Russia’s strategic nuclear posture is optimized for surprise attack by relying most heavily on ICBMs that even normally have very high (over 95%) Constant Combat Readiness, secure C3 for secret mobilization, and only four mobilization levels so they can beat the U.S. to the “nuclear draw.”

Most Russian strategic nuclear warheads are on ICBMs that, even at their lowest readiness condition (Constant Combat Readiness) can be launched in minutes—whereas most U.S. strategic nuclear warheads are on non-alert submarines in port and non-alert bombers that need to be generated.  Thus, Russia has a very significant advantage over the U.S. in numbers of strategic warheads that can be launched on short-notice.

 U.S. Nuclear Forces Not Mobilizing

In contrast, the U.S. strategic nuclear posture is more transparent, eschews surprise attack for “strategic stability” by relying least heavily on ICBMs, most heavily on missile submarines that normally are mostly in port and are all armed with SLBMs of intermediate-range (so they have to go to sea in order to reach Russia), and non-alert strategic bombers that can fully mobilize in three days.

Where Russian nuclear forces have four mobilization levels, U.S. nuclear forces have five mobilization levels, called “Defense Readiness Condition” or DEFCON levels:

DEFCON 5: Normal everyday readiness when there is no threat of war.

DEFCON 4: Increased intelligence surveillance of adversaries and increased base security.

DEFCON 3: Mobilization of nuclear forces for combat operations.

DEFCON 2: Nuclear forces ready for war in less than 6 hours.

DEFCON 1: All nuclear forces are fully ready and/or engaged in combat operations waging nuclear war.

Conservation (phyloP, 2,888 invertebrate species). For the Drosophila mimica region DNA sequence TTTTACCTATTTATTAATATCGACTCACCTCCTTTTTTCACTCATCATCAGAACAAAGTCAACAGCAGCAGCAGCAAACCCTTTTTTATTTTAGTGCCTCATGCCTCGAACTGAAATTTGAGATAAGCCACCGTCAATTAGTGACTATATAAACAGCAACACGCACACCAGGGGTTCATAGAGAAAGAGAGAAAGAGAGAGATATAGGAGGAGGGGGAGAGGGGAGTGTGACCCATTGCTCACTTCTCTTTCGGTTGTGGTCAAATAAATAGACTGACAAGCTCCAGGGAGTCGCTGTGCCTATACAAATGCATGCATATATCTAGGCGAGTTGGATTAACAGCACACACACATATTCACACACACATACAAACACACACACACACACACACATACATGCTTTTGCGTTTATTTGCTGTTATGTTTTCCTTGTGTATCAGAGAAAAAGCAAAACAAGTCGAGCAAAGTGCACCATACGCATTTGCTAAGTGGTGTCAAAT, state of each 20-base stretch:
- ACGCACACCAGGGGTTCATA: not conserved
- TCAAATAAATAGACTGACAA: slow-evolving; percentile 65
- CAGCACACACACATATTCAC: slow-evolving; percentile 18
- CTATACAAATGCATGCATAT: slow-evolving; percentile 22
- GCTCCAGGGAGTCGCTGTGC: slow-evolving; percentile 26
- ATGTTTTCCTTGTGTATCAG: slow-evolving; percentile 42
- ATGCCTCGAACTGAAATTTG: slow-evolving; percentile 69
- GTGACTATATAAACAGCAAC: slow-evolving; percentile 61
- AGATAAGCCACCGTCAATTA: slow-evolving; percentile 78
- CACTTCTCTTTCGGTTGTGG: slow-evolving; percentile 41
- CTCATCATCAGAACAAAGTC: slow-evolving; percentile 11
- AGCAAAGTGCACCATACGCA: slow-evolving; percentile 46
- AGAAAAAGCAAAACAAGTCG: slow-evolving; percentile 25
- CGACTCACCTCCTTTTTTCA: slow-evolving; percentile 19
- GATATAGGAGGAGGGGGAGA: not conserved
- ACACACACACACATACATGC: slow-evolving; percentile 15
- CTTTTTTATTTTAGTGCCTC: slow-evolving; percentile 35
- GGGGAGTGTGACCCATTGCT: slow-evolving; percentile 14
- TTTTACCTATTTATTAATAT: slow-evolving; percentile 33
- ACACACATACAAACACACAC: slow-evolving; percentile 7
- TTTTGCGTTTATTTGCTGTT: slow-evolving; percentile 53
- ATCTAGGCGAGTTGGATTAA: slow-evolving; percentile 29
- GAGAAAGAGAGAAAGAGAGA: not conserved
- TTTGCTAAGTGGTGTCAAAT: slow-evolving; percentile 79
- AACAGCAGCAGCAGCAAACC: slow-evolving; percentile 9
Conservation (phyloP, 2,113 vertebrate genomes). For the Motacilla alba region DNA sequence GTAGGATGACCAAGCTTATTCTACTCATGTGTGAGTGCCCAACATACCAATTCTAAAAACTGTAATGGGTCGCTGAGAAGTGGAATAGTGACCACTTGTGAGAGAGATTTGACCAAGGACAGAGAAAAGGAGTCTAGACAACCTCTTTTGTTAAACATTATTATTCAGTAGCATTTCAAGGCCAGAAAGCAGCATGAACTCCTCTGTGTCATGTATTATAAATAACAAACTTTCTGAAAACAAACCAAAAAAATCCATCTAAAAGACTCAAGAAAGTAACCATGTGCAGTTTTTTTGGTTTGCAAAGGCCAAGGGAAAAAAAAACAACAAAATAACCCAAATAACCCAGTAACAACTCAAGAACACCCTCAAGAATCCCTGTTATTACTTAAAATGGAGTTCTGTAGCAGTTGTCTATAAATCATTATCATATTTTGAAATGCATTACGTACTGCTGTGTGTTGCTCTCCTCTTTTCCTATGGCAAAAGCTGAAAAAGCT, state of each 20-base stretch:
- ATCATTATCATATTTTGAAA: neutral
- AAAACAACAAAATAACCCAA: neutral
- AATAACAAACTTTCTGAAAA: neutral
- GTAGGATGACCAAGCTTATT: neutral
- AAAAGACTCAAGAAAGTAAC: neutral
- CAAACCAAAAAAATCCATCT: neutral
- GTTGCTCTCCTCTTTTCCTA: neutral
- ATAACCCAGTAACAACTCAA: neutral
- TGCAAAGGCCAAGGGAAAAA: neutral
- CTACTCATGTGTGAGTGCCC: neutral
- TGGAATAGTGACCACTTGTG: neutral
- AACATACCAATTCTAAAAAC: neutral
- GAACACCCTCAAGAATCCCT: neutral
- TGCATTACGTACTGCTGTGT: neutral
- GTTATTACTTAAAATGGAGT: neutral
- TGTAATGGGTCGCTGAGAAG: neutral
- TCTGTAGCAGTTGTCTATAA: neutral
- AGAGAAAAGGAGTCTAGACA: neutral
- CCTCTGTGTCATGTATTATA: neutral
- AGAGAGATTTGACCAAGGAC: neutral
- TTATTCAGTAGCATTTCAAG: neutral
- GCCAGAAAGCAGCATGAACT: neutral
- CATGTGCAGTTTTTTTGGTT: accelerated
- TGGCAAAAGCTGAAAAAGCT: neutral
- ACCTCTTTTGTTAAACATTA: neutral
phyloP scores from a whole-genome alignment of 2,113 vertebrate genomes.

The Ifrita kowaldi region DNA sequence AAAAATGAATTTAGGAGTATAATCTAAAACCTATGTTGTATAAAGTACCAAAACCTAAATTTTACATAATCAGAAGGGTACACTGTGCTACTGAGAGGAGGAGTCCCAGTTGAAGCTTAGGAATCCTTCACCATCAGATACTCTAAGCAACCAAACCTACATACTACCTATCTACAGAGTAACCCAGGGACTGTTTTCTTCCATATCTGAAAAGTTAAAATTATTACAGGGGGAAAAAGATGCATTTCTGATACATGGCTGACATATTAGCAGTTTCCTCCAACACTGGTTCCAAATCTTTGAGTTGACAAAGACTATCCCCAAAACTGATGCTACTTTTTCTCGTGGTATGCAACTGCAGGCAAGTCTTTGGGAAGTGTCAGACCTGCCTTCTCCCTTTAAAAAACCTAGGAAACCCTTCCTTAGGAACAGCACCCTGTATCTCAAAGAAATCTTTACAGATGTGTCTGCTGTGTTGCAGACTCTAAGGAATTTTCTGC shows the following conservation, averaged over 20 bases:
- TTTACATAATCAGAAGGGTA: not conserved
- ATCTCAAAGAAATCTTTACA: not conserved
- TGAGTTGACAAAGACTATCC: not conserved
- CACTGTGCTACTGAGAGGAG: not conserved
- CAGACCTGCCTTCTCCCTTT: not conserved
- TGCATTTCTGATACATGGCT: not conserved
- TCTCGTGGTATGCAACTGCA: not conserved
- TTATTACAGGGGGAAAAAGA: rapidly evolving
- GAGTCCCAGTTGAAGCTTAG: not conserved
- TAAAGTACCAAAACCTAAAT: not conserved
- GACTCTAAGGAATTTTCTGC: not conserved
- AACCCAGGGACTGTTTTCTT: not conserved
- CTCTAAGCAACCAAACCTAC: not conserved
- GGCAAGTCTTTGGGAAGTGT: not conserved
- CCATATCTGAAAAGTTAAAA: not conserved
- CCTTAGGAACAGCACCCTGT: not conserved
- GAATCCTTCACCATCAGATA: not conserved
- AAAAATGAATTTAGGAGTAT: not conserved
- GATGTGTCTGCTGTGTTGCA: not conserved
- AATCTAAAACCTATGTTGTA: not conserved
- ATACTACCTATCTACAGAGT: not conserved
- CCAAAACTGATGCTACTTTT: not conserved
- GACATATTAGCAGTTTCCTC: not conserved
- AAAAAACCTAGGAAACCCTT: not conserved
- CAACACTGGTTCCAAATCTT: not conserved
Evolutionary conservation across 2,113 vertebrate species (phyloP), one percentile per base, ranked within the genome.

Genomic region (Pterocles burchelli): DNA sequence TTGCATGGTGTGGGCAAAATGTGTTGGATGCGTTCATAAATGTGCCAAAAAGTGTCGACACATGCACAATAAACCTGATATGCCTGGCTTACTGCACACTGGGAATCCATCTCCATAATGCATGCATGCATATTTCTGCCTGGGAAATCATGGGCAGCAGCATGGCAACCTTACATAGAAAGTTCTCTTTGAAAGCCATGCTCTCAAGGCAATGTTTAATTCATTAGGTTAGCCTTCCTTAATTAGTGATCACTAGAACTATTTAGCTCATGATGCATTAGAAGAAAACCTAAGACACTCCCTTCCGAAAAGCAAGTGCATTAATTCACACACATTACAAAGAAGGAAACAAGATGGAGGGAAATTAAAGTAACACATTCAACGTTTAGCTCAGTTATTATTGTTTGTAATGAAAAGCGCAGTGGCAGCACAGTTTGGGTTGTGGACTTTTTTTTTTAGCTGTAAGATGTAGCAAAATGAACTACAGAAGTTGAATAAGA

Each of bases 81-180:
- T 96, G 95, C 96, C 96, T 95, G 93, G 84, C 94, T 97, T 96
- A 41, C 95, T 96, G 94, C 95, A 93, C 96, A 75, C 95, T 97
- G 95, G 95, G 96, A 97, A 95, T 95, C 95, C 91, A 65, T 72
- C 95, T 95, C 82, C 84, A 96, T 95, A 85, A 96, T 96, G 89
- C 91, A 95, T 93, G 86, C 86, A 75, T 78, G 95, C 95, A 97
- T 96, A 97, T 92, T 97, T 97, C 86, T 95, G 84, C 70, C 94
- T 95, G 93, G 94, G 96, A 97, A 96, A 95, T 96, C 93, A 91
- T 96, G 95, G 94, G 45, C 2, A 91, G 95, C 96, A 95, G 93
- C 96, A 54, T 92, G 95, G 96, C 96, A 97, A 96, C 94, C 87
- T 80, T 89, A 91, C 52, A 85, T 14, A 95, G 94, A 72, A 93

Today, Russian nuclear forces are probably at the U.S. equivalent of DEFCON 3 or DEFCON 2, which is very rare in history, occurring only during such major events as the 1956 Suez Crisis, 1958 Berlin Crisis, 1962 Cuban Missile Crisis, 1968 invasion of Czechoslovakia, 1973 Yom Kippur War, 1983 Able Archer NATO nuclear exercise, and 1991 Soviet coup attempt against Premier Gorbachev, for example.

Today, U.S. nuclear forces are not mobilized, are at their normal everyday state of readiness: DEFCON 5.

Nuclear Crisis Coverup

President Biden and the Pentagon are telling the press that the U.S. has not increased its DEFCON level because there is no nuclear crisis with Russia.  Yet the Pentagon has just canceled a Minuteman III ICBM test launch to “de-escalate” the crisis that supposedly does not exist.

DEFCON 5 may be prudent, to avoid escalating Ukraine into a nuclear war with Russia—but it also makes the U.S. more vulnerable to surprise attack.

Historically, when Moscow mobilizes nuclear forces, the U.S. also mobilizes to deter them.

During the Cuban missile crisis, President Kennedy mobilized U.S. nuclear forces to DEFCON 2, making Moscow retreat from Cuba—and told the truth to America and the world about the imminent nuclear threat.

Maybe Putin and Biden are both crazy.  But Putin is better postured to win a nuclear war.


Although punishing Russia for invading Ukraine seems like a moral imperative justifying Western military intervention, the U.S. and NATO have no vital interests at stake in Ukraine that would justify risking a major conventional or nuclear war with Russia.  U.S. and NATO supreme national and international interests dictate non-intervention to avoid a nuclear war over Ukraine.

Retaliatory measures to punish Russian aggression, that would be far more painful and productive than the feather of economic sanctions and a policy of fighting until the last brave Ukrainian, include the following: